Controversy is certainly no stranger to the case of Trayvon Martin, the unarmed 17-year-old Miami teen who was fatally shot last month by neighborhood watch volunteer George Zimmerman. The incident inflamed racial tensions across the nation and spawned countless rallies, a civil rights probe, and even a comment by President Obama about the case. It’s also given rise to an equally contentious practice—productization of the tragedy.
From tee-shirts to trademarked slogans (e.g., “Justice for Trayvon”), would-be entrepreneurs are popping up hoping to convert calamity into cash. Having bought two trademarks, even Trayvon’s parents are participating, although they’re quick to clarify that in their loss they’re trying to gain something beyond spending money—cash for a cause to help other families struck by tragedy.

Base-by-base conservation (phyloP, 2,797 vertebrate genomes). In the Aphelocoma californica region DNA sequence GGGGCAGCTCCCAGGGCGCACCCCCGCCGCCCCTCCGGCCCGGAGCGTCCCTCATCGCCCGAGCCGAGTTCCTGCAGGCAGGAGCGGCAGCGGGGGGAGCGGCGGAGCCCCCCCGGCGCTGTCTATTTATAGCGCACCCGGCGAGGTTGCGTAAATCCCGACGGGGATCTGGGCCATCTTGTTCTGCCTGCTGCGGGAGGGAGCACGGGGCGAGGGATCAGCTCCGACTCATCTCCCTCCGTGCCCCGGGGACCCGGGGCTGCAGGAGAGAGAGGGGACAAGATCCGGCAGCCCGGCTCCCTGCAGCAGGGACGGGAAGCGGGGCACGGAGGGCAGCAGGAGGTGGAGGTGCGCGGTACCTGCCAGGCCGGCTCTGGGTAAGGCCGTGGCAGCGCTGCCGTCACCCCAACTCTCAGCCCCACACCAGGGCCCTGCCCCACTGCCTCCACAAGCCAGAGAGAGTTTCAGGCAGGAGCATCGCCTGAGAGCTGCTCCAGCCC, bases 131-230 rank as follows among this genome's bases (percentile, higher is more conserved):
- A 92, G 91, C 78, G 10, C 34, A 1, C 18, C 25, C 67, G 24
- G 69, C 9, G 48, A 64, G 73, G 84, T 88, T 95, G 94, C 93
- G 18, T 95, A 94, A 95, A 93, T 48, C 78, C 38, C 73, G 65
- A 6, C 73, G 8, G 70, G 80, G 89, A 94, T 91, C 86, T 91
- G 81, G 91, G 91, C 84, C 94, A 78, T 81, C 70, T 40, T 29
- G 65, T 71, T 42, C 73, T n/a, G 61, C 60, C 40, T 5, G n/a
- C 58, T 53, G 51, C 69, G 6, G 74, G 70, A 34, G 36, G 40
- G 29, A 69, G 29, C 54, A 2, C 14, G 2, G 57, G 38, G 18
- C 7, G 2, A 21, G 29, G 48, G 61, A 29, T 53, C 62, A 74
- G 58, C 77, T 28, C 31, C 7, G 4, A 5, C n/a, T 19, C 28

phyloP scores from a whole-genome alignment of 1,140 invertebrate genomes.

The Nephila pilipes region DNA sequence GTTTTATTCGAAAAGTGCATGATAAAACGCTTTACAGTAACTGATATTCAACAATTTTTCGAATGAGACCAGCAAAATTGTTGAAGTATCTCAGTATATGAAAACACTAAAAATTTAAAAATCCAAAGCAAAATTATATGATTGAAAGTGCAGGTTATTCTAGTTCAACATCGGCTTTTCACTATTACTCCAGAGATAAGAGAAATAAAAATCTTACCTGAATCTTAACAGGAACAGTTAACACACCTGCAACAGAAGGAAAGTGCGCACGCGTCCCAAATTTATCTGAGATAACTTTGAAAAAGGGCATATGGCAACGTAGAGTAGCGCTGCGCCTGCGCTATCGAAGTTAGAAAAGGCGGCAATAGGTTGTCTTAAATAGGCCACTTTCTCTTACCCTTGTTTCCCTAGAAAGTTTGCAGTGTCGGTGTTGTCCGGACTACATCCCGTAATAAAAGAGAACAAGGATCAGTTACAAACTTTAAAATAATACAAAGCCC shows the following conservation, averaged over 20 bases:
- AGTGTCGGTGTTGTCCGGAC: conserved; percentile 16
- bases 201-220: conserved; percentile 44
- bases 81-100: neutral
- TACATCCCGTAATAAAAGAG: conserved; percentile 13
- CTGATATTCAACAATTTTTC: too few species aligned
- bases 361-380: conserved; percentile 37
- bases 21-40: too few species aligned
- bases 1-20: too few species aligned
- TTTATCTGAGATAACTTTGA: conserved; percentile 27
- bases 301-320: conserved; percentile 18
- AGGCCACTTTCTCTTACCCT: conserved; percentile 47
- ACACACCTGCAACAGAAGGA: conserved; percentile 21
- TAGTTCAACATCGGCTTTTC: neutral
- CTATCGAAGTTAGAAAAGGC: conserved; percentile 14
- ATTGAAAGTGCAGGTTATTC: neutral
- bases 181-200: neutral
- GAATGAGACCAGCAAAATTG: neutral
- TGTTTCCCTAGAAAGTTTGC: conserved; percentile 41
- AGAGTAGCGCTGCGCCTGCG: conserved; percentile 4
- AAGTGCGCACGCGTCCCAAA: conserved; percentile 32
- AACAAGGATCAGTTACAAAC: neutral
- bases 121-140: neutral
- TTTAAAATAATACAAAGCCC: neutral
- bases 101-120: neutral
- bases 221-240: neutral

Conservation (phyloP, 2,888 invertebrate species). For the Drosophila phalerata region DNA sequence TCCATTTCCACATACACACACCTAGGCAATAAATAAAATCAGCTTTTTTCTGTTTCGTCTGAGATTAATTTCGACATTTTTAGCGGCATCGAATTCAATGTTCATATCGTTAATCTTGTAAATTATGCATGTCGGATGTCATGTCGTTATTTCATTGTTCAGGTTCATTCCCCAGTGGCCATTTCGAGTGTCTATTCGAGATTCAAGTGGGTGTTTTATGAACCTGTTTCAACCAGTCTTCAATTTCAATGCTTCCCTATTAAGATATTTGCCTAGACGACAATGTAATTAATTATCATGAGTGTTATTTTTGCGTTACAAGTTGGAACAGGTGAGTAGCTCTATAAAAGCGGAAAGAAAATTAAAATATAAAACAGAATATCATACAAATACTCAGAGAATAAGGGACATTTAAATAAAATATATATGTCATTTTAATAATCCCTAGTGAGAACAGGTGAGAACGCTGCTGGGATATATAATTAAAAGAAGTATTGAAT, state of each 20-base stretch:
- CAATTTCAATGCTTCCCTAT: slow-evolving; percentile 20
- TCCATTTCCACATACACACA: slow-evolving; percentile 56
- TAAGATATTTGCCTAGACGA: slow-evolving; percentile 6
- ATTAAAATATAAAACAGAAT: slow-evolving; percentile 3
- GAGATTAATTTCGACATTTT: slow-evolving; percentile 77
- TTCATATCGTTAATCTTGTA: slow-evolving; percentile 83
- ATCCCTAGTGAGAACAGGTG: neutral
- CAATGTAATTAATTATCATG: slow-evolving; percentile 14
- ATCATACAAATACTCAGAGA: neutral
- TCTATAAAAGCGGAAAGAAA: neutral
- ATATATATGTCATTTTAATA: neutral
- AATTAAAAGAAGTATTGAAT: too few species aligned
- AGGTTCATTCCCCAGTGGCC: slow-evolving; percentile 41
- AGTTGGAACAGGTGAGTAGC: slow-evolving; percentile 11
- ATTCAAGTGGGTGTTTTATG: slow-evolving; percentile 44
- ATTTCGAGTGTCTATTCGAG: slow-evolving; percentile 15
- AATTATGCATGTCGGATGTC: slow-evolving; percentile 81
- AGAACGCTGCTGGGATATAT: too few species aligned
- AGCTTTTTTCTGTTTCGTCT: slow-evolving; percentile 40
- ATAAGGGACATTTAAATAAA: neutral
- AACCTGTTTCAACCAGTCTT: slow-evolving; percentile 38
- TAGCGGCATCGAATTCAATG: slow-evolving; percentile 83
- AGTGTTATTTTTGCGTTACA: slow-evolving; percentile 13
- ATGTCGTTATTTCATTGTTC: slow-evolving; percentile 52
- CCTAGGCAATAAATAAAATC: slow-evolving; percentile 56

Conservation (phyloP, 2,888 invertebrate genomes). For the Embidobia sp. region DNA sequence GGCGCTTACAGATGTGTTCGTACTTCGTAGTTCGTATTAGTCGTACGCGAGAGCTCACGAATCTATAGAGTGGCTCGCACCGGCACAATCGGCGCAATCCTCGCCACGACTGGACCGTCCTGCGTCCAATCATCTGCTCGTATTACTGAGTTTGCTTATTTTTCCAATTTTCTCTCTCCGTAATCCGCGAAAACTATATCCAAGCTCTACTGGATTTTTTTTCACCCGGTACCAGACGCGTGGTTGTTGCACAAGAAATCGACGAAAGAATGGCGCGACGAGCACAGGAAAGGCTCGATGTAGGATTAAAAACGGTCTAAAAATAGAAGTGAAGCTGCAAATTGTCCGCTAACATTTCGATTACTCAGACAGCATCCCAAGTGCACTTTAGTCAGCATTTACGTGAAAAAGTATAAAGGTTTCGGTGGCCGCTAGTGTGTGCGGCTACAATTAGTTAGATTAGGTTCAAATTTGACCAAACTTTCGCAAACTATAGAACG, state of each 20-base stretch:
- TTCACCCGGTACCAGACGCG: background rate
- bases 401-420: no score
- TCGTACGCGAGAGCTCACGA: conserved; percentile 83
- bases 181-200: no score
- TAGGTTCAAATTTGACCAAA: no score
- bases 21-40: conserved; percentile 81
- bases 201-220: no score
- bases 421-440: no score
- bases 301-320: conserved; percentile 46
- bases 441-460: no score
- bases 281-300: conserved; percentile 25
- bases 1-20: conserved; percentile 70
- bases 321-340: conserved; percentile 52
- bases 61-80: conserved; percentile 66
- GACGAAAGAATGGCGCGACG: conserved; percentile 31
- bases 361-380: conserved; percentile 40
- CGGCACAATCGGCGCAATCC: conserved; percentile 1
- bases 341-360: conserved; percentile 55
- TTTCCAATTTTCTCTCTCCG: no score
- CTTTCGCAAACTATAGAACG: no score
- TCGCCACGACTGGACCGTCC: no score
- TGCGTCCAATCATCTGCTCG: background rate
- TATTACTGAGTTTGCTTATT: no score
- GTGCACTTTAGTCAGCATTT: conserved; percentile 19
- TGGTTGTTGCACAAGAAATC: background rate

Does a profit motive behind the commercialization of a catastrophe in any way negate a brand’s worth? Many branding experts say no. The best brands are meaningful, they explain, and what can be more meaningful than showing solidarity and commiserating with like-minded people? They conclude by asking “isn’t that what wearing Trayvon buttons and hoodies are all about?”
It’s an interesting though provocative question, and one without a clear answer. What do you think? We’d love to hear your thoughts.